Bayesian Ensemble Estimation from SAS (BEES)
The BEES module is available from the "Bayesian Ensemble Estimator" selection in the Analyze section of the main menu.
The BEES module is designed to help users fit their SAS data with an ensemble model built from a library of candidate states. Populations of states in different combinations of candidate profiles are reweighted using a Bayesian Monte Carlo (BMC) approach, and the module will select the best model that balances both a high quality goodness-of-fit and a minimum number of contributing states.
Theoretical profiles must have matching q-values to the supplied experimental scattering.
The fitting routine can simultaneously fit experimental SAS profiles and auxiliary data measurements, but it is not required.
Fitting can be done according to Shannon Sampling (Χ2free) or the standard Χ2 metric.
- While either metric may yield similar results, use of the Χ2free metric is highly recommended, as Shannon Sampling reduces the degree of correlation between q-values. Also, Shannon Sampling will prevent the highly dense SAXS data from out-weighing auxiliary data that contains significantly fewer data points, if supplied.
Theoretical profiles are supplied in the form of .zip archives, and the zip archive must also contain a file called "filelist.txt", which lists the names of each file within the archive.
- If no second dimension is supplied, "filelist.txt" is just a list of scattering profiles. If a second dimension is supplied, then "filelist.txt" is a 2-column file, where the first column of each row contains the name of the theoretical scattering profile, and the second column contains the name to its associated second-dimension theoretical profile. An example of filelist.txt can be found here
This module is not designed to handle reweighting every single profile calculated from the conformations of a simulation run (i.e., a Complex Monte Carlo trajectory). Some form of clustering or data reduction needs to be done before using this module.
Progress tracking in BEES is handled in a highly discretized manner, where the tracker is updated only between steps in ensemble size. As a result, the SASSIE-web progress tracker may appear to hang, followed by large increases in completion percentage. This is the expected behavior.
Standard BEES Usage
- run name: Prefix for folder and file generation
- interpolated data file: The experimental scattering data. Must be a 3-column file: column 1 = q, column 2 = I(q), column 3 = err(q).
- D_max: Dmax value of the molecule, as estimated from the experimental scattering intensity. Used to conduct Shannon sampling of the scattering curve.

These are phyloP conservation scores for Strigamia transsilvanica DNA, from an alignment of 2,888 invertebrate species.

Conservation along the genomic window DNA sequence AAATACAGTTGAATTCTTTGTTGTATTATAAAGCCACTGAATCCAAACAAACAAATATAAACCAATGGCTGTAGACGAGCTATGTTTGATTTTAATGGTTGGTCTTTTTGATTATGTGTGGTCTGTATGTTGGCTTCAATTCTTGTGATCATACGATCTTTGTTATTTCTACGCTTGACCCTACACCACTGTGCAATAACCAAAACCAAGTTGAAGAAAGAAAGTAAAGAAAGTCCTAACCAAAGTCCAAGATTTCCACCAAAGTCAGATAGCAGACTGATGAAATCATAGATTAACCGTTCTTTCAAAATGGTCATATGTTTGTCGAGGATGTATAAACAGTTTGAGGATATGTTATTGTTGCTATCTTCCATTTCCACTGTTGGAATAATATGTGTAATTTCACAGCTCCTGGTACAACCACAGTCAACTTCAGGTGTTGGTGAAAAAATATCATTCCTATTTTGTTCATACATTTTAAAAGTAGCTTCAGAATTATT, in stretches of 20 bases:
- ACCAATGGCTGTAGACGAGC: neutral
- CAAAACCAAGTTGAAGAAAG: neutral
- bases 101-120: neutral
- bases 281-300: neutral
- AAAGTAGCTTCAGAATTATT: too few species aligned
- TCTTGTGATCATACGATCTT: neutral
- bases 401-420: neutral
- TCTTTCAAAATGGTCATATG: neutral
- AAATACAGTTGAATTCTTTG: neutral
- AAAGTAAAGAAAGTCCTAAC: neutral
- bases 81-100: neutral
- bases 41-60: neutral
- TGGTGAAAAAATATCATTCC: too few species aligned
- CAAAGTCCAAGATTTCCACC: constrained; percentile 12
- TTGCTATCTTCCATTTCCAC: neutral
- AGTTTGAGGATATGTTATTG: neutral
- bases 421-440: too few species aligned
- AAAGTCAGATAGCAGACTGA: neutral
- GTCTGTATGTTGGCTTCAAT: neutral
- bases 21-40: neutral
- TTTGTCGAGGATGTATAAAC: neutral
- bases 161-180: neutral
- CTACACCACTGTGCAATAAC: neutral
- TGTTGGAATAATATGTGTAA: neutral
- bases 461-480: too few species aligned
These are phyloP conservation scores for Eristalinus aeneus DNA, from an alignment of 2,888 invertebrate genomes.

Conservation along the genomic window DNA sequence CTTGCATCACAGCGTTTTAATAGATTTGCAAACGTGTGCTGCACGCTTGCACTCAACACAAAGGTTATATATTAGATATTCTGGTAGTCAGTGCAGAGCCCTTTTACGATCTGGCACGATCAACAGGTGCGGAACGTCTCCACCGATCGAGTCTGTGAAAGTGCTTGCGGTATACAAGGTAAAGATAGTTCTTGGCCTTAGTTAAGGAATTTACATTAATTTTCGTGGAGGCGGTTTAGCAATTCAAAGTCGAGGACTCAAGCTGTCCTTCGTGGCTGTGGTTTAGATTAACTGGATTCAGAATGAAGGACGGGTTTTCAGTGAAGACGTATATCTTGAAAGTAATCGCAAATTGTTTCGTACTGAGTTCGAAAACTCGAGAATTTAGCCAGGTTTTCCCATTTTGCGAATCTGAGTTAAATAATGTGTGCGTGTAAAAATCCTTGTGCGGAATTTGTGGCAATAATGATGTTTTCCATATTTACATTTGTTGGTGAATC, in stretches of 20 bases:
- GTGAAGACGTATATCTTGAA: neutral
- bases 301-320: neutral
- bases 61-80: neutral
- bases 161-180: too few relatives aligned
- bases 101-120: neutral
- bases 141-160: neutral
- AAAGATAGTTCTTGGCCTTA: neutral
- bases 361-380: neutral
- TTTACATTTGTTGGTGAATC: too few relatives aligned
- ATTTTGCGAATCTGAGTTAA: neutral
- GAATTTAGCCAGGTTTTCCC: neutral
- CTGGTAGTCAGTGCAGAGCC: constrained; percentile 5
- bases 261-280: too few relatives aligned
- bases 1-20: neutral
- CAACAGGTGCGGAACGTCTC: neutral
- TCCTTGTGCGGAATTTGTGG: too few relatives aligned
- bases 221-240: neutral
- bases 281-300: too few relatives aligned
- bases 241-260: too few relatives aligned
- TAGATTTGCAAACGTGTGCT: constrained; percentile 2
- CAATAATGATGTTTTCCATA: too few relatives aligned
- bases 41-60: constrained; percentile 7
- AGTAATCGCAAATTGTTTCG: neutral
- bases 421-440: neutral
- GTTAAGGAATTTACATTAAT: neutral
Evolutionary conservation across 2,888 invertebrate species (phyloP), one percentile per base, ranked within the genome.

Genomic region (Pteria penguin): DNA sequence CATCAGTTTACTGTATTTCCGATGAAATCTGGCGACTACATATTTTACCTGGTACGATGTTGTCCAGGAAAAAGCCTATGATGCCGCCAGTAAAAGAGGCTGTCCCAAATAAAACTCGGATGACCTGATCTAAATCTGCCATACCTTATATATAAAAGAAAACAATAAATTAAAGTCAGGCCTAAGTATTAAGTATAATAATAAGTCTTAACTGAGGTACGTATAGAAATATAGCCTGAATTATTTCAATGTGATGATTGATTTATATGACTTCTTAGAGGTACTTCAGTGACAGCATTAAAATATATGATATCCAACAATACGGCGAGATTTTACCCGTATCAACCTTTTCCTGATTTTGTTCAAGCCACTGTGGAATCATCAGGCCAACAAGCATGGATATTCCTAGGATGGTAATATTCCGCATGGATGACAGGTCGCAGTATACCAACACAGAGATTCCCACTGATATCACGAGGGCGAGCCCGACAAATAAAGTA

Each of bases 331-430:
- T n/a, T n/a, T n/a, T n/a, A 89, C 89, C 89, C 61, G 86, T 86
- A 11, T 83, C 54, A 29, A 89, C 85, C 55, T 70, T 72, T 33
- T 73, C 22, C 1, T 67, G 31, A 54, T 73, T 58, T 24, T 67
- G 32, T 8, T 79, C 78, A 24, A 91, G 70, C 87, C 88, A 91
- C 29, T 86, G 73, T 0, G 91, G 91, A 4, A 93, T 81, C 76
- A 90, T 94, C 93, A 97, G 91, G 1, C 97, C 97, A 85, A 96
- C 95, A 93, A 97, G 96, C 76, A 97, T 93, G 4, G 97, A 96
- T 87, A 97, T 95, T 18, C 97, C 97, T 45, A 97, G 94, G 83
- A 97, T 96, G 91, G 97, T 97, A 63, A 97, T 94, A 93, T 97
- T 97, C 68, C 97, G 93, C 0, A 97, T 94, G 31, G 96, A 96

- theoretical profiles zip file: Zip archive containing the theoretical scattering profiles, as well as the associated "filelist.txt". Also must include theoretical profiles for auxiliary data, if supplied.
- number of Monte Carlo move attempts: Number of steps that each BMC parameter search conducts.
- number of Monte Carlo equilibration steps: Number of steps to remove from the beginning of each BMC parameter search (larger values reduce the effect of the initial, randomly selected distribution of population).
- number of Monte Carlo replicas: Number of independent BMC parameter searches to conduct for each combination of candidate states. Results of all replicas are combined to determine the estimated populations.
- number of processors: Number of parallel processor tasks to spawn for the BEES routine. Computational time may be reduced by using an increased number of processors, as long as (number of candidate combinations) > (number of processors). Limited to values between 1 and 16.
In order to recreate the inputs used above, users should download the following files:
Once the best ensemble of candidate states is determined, BEES will print information regarding the model (shown above), namely: the contributing scattering states and their populations, observed error in population, and individual ability to fit experimental data, as well as the goodness-of-fit metrics for the ensemble model and its associated AIC or BIC value. Also at the conclusion of the run, BEES will generate interactive plots below the progress bar that contain the best ensemble's fit to the experimental SAS profile, along with the model residual errors in the fit.
As noted in the output, results are also stored in the form of several files that are saved to the ./[runname]/bayesianensembleestimator/ subdirectory:
- *_all_models.dat: A comma separated variable file that contains model information for every sampled ensemble model. Each row represents a different model combination, and candidates with "0.0" population and "0.0" standard deviation were not considered in that particular model. Example
- *_ensemble_sas.dat: A 2-column file that contains the ensemble model scattering spectrum. Column 1 = q, column 2 = I(q). Example
- *_final_model.dat: A text file containing the same information as is presented in the GUI output text box. Example
- *_plots.html: Contains several interactive plots for examining not only the best identified model, but also for comparing the performance of the alternative models. Example
The separate panels of the *_plots.html contain different levels of information regarding the BEES-observed models:
- Best Model: contains scattering spectrum and residual errors for the best IC-identified model.